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GOV.UK Verify

Matt Hancock on how user feedback is shaping GOV.UK Verify

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On 26 October 2015 the Minister for the Cabinet Office Matt Hancock spoke at the Institute for Government on how digital transformation can improve government services.

In this excerpt he talks about the development of GOV.UK Verify and how he verified his identity on his mobile phone, in between meetings, using just his passport and the contents of his wallet.


Across the board, user research like this is yielding incredibly valuable insights, things you simply can’t guess in advance.

Take the work on Verify, the new sign-in platform that allows you to prove who you are, so you can access safely government services online. It is a world first, and has been offering users a level of ID security that wasn’t previously possible online. It manages to give these high levels of security, without the need for a national ID card or a national identity database.

The service works by letting you choose from a range of certified ID assurance providers – like Experian or the Post Office, which then verifies your identity online, using a range of tools that meet our published government standard.

And the provider can’t see what service you’re accessing, so your data is safe. Once the user’s identity is verified the certified company then vouches for them as they sign in to government services.

When GDS trialled this service, they gave people a list, showing the logos of the providers they could choose. But this made people feel uncomfortable. It looked too commercial, in a space where you really want reassurance that you’re dealing with the government. So when the team replaced the logos with the names people responded differently and more positively, and so of course that’s what now happens.

This is the future of service design: learning from the feedback of users so services meet their needs.

Earlier this year 10,000 people used it at the last minute to file a self-assessment tax return. I personally signed up myself, on my phone, in a car between meetings, using just my passport and the contents of my wallet.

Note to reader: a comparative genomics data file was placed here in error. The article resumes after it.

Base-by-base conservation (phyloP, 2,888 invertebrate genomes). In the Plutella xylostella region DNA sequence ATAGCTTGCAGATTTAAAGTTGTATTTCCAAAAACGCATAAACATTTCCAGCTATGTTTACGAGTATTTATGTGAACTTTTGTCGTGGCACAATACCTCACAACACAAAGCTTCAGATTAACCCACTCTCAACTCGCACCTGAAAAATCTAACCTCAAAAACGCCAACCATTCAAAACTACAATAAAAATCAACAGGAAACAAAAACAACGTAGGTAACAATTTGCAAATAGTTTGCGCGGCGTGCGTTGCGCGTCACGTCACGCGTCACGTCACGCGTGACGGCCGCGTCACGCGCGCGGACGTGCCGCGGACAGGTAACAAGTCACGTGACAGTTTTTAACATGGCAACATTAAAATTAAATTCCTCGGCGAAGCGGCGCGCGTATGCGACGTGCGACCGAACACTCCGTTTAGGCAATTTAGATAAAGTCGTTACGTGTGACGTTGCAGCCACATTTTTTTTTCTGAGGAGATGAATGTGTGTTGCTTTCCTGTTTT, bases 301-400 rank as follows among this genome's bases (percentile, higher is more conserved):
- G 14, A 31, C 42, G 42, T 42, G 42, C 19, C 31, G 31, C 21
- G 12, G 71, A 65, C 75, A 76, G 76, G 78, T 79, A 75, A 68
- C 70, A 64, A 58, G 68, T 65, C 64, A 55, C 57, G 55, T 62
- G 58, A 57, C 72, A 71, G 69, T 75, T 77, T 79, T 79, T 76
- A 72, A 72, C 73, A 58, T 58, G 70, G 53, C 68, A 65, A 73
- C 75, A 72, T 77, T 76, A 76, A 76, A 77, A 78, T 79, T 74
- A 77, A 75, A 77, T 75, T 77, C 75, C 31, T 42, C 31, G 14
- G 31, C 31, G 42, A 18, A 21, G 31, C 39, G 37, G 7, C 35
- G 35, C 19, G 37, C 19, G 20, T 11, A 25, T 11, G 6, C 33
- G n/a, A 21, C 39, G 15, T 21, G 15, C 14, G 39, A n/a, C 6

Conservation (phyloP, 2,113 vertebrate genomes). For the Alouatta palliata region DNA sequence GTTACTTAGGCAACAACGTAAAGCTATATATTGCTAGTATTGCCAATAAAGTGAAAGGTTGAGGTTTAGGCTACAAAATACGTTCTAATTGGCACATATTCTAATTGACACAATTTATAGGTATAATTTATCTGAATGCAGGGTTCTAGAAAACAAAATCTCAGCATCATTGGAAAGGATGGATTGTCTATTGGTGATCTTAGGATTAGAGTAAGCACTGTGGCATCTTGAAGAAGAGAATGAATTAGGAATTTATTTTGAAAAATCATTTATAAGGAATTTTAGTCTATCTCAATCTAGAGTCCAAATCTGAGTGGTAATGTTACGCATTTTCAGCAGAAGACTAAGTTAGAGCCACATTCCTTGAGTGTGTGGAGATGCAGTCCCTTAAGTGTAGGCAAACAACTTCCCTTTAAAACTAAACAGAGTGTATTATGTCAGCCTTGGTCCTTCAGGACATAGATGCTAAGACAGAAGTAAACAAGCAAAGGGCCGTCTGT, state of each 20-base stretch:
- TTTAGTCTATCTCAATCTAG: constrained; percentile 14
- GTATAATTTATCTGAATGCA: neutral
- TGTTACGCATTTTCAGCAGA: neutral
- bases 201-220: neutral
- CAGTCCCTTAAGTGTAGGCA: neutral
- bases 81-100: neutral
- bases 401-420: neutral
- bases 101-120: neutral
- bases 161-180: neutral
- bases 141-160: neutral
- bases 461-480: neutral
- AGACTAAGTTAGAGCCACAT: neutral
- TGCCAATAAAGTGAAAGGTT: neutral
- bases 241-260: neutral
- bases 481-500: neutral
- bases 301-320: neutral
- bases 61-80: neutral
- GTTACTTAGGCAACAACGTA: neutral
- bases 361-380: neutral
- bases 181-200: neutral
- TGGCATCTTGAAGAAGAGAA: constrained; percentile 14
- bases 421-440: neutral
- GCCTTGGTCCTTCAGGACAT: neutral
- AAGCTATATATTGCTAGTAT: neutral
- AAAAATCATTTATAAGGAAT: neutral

This approach means Verify is growing organically, like the best web services. No big national launch, no minister pulling the switch; just users feeding back, service managers making incremental improvements and changes, and a service that keeps on improving.

And as we’ve seen, online security like this has never been more important. Last week’s news reiterates the need for the very best online security and Verify has become a powerful weapon against identity theft because it means you can safely do business with government online. For if it’s the first duty of government to keep the country safe, the first duty of digital government is to keep your data safe.

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  1. Comment by Jon Stephen Horridge posted on

    I successfully proved my identity to a pension scheme provider and received £4000 on the strength of it. Now I'm trying to apply for a Blue Badge for transporting my 92 year old mother. I'm 68 and struggling with providing proof of identity. I'm really looking forward to the day when anyone will believe me when I say who I am! Thanks for all your effort.

  2. Comment by C S posted on

    My wife is a British citizen with both the background and range of identity documents that you might expect would allow her to be verified. However, her chosen identity provider says that, although they don't get told the exact reason why her identity cannot be verified, they suspect it's due to a "thin" credit file.

    Very disappointing!

    So, what improvements will be done to help her (and I suspect many other people like her) to enable her identity to be verified? And when (if ever) will this happen?